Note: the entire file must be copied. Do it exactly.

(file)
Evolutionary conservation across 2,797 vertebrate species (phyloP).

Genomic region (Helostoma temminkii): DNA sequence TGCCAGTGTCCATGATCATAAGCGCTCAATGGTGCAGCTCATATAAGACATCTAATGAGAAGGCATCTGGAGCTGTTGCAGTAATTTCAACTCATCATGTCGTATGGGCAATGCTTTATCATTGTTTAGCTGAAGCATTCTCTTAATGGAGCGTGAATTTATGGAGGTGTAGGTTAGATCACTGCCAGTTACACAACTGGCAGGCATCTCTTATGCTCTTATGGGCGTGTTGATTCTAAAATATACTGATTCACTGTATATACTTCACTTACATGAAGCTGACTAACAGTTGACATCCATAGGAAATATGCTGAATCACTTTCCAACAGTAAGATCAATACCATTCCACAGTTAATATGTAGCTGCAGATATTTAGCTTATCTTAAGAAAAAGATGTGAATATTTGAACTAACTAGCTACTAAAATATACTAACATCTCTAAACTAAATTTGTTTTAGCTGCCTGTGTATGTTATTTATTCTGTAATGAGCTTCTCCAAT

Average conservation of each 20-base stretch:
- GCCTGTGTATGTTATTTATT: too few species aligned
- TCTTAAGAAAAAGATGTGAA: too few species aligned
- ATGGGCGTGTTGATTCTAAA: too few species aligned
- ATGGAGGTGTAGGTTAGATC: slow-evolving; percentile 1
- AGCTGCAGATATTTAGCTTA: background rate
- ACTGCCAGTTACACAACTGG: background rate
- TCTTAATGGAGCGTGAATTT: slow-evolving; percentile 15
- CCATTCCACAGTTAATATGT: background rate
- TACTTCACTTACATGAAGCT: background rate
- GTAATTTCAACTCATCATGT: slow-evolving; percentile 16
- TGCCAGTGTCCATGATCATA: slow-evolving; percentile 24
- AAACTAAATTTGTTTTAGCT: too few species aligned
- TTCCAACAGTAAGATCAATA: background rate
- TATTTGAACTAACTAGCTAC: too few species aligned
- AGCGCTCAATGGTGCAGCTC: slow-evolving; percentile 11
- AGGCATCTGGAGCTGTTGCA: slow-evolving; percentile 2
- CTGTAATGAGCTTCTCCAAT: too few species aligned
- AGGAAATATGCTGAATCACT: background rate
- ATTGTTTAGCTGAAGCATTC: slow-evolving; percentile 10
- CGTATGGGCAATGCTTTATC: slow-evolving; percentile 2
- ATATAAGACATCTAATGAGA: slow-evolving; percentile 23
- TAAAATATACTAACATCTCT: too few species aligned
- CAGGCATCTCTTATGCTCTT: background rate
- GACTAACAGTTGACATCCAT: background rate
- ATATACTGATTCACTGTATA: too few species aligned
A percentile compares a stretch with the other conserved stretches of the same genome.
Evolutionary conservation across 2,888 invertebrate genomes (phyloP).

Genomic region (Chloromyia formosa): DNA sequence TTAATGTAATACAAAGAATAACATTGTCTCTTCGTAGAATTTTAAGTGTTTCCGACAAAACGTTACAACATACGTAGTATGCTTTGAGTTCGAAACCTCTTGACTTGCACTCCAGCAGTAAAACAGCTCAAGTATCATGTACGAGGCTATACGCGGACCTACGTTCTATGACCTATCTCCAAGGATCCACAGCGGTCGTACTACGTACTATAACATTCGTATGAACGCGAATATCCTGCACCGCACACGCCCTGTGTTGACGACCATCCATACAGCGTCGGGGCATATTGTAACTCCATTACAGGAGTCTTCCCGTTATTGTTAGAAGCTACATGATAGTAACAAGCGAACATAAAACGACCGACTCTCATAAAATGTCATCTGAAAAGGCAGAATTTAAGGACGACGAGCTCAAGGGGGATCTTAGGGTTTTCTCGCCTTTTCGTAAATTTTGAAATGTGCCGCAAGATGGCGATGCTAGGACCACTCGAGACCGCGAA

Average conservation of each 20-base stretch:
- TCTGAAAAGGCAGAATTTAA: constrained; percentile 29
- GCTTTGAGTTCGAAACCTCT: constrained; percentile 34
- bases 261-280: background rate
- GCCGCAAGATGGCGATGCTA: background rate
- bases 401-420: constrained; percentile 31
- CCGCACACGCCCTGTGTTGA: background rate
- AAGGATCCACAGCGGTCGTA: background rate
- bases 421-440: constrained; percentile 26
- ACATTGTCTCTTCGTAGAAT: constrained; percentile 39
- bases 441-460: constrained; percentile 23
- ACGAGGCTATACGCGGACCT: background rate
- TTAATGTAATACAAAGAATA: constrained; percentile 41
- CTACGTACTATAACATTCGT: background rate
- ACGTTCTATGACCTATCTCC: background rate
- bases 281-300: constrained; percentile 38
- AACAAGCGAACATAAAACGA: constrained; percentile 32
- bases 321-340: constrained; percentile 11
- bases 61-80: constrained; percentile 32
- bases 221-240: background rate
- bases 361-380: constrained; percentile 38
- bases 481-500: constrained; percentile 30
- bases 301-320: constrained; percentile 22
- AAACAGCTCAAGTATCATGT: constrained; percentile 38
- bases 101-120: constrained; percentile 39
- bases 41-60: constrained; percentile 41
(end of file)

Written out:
Evolutionary conservation across 2,797 vertebrate species (phyloP).

Genomic region (Helostoma temminkii): DNA sequence TGCCAGTGTCCATGATCATAAGCGCTCAATGGTGCAGCTCATATAAGACATCTAATGAGAAGGCATCTGGAGCTGTTGCAGTAATTTCAACTCATCATGTCGTATGGGCAATGCTTTATCATTGTTTAGCTGAAGCATTCTCTTAATGGAGCGTGAATTTATGGAGGTGTAGGTTAGATCACTGCCAGTTACACAACTGGCAGGCATCTCTTATGCTCTTATGGGCGTGTTGATTCTAAAATATACTGATTCACTGTATATACTTCACTTACATGAAGCTGACTAACAGTTGACATCCATAGGAAATATGCTGAATCACTTTCCAACAGTAAGATCAATACCATTCCACAGTTAATATGTAGCTGCAGATATTTAGCTTATCTTAAGAAAAAGATGTGAATATTTGAACTAACTAGCTACTAAAATATACTAACATCTCTAAACTAAATTTGTTTTAGCTGCCTGTGTATGTTATTTATTCTGTAATGAGCTTCTCCAAT

Average conservation of each 20-base stretch:
- GCCTGTGTATGTTATTTATT: too few species aligned
- TCTTAAGAAAAAGATGTGAA: too few species aligned
- ATGGGCGTGTTGATTCTAAA: too few species aligned
- ATGGAGGTGTAGGTTAGATC: slow-evolving; percentile 1
- AGCTGCAGATATTTAGCTTA: background rate
- ACTGCCAGTTACACAACTGG: background rate
- TCTTAATGGAGCGTGAATTT: slow-evolving; percentile 15
- CCATTCCACAGTTAATATGT: background rate
- TACTTCACTTACATGAAGCT: background rate
- GTAATTTCAACTCATCATGT: slow-evolving; percentile 16
- TGCCAGTGTCCATGATCATA: slow-evolving; percentile 24
- AAACTAAATTTGTTTTAGCT: too few species aligned
- TTCCAACAGTAAGATCAATA: background rate
- TATTTGAACTAACTAGCTAC: too few species aligned
- AGCGCTCAATGGTGCAGCTC: slow-evolving; percentile 11
- AGGCATCTGGAGCTGTTGCA: slow-evolving; percentile 2
- CTGTAATGAGCTTCTCCAAT: too few species aligned
- AGGAAATATGCTGAATCACT: background rate
- ATTGTTTAGCTGAAGCATTC: slow-evolving; percentile 10
- CGTATGGGCAATGCTTTATC: slow-evolving; percentile 2
- ATATAAGACATCTAATGAGA: slow-evolving; percentile 23
- TAAAATATACTAACATCTCT: too few species aligned
- CAGGCATCTCTTATGCTCTT: background rate
- GACTAACAGTTGACATCCAT: background rate
- ATATACTGATTCACTGTATA: too few species aligned
A percentile compares a stretch with the other conserved stretches of the same genome.
Evolutionary conservation across 2,888 invertebrate genomes (phyloP).

Genomic region (Chloromyia formosa): DNA sequence TTAATGTAATACAAAGAATAACATTGTCTCTTCGTAGAATTTTAAGTGTTTCCGACAAAACGTTACAACATACGTAGTATGCTTTGAGTTCGAAACCTCTTGACTTGCACTCCAGCAGTAAAACAGCTCAAGTATCATGTACGAGGCTATACGCGGACCTACGTTCTATGACCTATCTCCAAGGATCCACAGCGGTCGTACTACGTACTATAACATTCGTATGAACGCGAATATCCTGCACCGCACACGCCCTGTGTTGACGACCATCCATACAGCGTCGGGGCATATTGTAACTCCATTACAGGAGTCTTCCCGTTATTGTTAGAAGCTACATGATAGTAACAAGCGAACATAAAACGACCGACTCTCATAAAATGTCATCTGAAAAGGCAGAATTTAAGGACGACGAGCTCAAGGGGGATCTTAGGGTTTTCTCGCCTTTTCGTAAATTTTGAAATGTGCCGCAAGATGGCGATGCTAGGACCACTCGAGACCGCGAA

Average conservation of each 20-base stretch:
- TCTGAAAAGGCAGAATTTAA: constrained; percentile 29
- GCTTTGAGTTCGAAACCTCT: constrained; percentile 34
- bases 261-280: background rate
- GCCGCAAGATGGCGATGCTA: background rate
- bases 401-420: constrained; percentile 31
- CCGCACACGCCCTGTGTTGA: background rate
- AAGGATCCACAGCGGTCGTA: background rate
- bases 421-440: constrained; percentile 26
- ACATTGTCTCTTCGTAGAAT: constrained; percentile 39
- bases 441-460: constrained; percentile 23
- ACGAGGCTATACGCGGACCT: background rate
- TTAATGTAATACAAAGAATA: constrained; percentile 41
- CTACGTACTATAACATTCGT: background rate
- ACGTTCTATGACCTATCTCC: background rate
- bases 281-300: constrained; percentile 38
- AACAAGCGAACATAAAACGA: constrained; percentile 32
- bases 321-340: constrained; percentile 11
- bases 61-80: constrained; percentile 32
- bases 221-240: background rate
- bases 361-380: constrained; percentile 38
- bases 481-500: constrained; percentile 30
- bases 301-320: constrained; percentile 22
- AAACAGCTCAAGTATCATGT: constrained; percentile 38
- bases 101-120: constrained; percentile 39
- bases 41-60: constrained; percentile 41